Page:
Star Trek for Real: 5 Trek Gadgets That Came True
The television series Star Trek — now referred to by fans as The Original Series, or TOS — cast a vision for the future that has endured for almost 50 years now. Between TOS and the spinoffs that followed — The Next Generation, Voyager, Deep Space Nine, Enterprise, and all the feature films based thereon — the world was treated to the notions of space travel at warp speed, dematerialization transportation, and even time travel.
Many of the fantastic notions from Star Trek are still firmly in the realm of science fiction. But there are some things that have found their way into our real world, right off the screen.
This is perhaps the easiest one to point out. The typical Star Trek “padd” was passed around with reports and other written communication. Now we have tablets and e-readers galore: Kindle, iPad, Android tablets, you name it.
This is a bit different than it was envisioned by Roddenberry and gang, but we do have apps that can translate from one spoken language to another, acting as a translator. Examples include Voice Translate Pro and SayHi Translate.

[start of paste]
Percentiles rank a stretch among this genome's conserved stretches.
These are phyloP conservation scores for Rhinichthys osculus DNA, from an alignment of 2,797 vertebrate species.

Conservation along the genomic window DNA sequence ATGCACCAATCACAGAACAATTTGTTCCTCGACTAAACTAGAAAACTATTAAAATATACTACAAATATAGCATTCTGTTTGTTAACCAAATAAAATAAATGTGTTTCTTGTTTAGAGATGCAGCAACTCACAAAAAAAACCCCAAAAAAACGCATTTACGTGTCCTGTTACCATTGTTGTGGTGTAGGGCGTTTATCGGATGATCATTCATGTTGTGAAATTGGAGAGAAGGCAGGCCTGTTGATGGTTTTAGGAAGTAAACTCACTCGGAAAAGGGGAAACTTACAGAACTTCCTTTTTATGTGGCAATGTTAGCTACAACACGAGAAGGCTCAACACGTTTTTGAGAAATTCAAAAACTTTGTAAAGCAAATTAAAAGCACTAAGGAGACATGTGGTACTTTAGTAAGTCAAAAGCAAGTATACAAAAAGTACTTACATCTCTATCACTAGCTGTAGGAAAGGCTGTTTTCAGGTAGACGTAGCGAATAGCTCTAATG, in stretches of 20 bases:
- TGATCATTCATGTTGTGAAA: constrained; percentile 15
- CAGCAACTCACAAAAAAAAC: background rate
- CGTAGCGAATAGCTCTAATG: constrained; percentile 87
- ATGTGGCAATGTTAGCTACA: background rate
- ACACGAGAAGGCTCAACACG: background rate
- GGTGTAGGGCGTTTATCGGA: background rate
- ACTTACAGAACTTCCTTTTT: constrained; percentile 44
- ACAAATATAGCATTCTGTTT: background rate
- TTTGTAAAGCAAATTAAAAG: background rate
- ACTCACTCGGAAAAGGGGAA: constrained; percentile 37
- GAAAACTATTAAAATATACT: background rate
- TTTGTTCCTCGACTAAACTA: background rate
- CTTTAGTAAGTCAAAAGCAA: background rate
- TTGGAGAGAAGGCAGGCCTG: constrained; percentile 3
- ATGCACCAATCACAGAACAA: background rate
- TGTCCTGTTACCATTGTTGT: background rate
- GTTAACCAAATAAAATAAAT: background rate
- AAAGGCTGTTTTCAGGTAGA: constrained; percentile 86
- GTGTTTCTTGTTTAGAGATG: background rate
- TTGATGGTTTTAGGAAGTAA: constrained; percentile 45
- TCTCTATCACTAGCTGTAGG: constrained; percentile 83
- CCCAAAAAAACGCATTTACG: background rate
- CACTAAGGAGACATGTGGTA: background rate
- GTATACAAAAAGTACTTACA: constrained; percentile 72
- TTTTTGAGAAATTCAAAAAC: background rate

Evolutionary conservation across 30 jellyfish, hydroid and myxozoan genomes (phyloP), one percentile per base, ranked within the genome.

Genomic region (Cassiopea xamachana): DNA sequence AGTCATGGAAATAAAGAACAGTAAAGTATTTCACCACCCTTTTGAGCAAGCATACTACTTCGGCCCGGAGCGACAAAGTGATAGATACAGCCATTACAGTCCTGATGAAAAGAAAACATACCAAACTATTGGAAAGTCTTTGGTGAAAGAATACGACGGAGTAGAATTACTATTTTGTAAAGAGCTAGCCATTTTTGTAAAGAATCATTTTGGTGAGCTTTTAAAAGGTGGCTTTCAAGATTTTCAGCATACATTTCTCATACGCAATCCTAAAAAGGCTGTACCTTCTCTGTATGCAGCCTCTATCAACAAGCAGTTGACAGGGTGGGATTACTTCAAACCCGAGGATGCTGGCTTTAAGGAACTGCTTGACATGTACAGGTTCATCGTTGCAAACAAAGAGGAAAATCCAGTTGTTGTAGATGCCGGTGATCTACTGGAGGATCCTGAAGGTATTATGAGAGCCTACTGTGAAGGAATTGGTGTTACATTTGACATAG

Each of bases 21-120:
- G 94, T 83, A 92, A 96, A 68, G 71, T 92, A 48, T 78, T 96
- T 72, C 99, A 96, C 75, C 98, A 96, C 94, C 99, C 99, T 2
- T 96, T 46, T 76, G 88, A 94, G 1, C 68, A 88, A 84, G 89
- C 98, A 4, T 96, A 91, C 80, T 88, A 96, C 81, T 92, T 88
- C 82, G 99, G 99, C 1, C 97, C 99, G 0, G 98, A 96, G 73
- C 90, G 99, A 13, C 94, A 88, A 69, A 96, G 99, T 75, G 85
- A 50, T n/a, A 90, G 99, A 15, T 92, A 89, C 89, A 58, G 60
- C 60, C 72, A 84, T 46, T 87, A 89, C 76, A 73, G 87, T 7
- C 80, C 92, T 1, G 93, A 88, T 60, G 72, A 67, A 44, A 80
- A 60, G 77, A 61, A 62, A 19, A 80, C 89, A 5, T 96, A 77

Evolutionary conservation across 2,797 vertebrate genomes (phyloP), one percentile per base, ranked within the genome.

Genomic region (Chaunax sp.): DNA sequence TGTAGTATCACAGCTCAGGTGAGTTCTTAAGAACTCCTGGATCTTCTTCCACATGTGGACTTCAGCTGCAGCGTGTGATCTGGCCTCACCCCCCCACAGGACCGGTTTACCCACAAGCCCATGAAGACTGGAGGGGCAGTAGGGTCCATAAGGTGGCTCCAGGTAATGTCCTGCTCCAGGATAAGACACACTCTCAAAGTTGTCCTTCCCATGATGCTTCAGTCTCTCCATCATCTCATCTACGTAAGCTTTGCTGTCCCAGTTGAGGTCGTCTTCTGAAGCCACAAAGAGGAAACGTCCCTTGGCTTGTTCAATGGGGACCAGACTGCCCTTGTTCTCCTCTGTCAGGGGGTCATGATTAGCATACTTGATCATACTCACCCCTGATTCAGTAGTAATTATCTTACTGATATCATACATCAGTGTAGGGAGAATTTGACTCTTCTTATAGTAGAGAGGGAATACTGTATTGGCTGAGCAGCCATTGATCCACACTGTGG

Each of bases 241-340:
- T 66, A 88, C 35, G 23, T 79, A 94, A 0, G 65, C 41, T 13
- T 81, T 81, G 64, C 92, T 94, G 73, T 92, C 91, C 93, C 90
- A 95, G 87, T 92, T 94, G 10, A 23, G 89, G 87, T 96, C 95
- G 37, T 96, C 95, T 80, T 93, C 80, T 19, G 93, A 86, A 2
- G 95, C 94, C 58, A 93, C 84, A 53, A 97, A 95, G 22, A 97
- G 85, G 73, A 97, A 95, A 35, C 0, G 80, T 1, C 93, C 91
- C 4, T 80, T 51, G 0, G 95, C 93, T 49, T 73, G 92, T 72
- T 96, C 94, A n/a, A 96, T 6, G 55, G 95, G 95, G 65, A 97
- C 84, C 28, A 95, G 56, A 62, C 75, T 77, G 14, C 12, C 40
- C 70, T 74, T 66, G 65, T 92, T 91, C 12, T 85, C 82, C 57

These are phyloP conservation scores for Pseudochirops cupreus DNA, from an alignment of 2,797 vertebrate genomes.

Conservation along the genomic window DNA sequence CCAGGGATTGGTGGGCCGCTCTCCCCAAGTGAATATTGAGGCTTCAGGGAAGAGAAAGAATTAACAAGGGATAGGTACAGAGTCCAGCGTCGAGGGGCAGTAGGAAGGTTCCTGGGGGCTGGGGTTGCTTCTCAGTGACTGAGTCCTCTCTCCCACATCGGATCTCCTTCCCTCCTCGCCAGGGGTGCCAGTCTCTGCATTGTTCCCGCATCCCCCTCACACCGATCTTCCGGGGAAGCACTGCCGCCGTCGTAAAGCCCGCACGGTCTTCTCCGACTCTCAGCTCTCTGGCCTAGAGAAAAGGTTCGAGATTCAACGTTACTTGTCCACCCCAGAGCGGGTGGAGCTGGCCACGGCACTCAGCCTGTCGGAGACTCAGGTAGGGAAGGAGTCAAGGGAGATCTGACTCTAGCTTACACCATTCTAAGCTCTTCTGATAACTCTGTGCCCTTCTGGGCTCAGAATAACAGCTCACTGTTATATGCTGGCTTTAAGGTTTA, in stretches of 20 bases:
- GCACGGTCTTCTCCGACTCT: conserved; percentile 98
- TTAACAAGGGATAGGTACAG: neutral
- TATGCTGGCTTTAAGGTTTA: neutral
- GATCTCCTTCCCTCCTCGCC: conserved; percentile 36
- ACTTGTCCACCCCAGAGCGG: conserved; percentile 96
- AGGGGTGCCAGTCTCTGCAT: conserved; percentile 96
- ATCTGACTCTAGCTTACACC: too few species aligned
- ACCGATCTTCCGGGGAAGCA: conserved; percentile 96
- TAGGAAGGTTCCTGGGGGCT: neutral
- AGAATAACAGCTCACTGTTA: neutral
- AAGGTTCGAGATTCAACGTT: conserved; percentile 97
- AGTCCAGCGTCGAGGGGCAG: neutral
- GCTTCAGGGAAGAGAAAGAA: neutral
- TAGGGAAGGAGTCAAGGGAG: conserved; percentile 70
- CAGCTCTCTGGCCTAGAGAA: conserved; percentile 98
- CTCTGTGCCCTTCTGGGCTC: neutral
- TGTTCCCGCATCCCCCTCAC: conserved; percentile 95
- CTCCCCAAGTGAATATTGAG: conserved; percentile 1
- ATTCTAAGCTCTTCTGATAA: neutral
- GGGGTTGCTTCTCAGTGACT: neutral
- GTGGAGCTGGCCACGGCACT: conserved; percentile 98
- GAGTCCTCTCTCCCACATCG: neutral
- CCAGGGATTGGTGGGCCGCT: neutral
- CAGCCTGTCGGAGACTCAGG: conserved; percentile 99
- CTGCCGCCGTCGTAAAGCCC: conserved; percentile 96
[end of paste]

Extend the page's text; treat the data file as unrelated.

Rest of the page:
Vocal Computer Interface
Majel Barrett’s familiar computer voice has become the stuff of Trek canon. The computers aboard the Enterprise and every other Federation Starship could accept voice commands, answer questions, and even off suggestions.
And now we have Siri. It can’t initiate a self-destruct sequence or help you program a holonovel, yet. But Siri and its non-Apple cousins are certainly pieces in a puzzle that we no doubt will put together one day.
Believe it or not, this one actually predates Star Trek. It is called a jet injector and was used for administering vaccines to the masses without the use of needles. Nowadays they are used for insulin and other applications.
When Scotty cavalierly violated what we would later call the “temporal Prime Directive” and handed a 20th-century engineer the formula for transparent aluminum in exchange for some Plexiglas thick enough to contain some whales and sea water, most people probably just chuckled. But not everybody.
Introducing ALON, a substance that is made much like a ceramic material, with aluminum, oxygen and nitrogen. The resultant material is clear, can be polished, and is used for armor, sandwiched with regular glass and polymer. It can stop a bullet.
Image via YouTube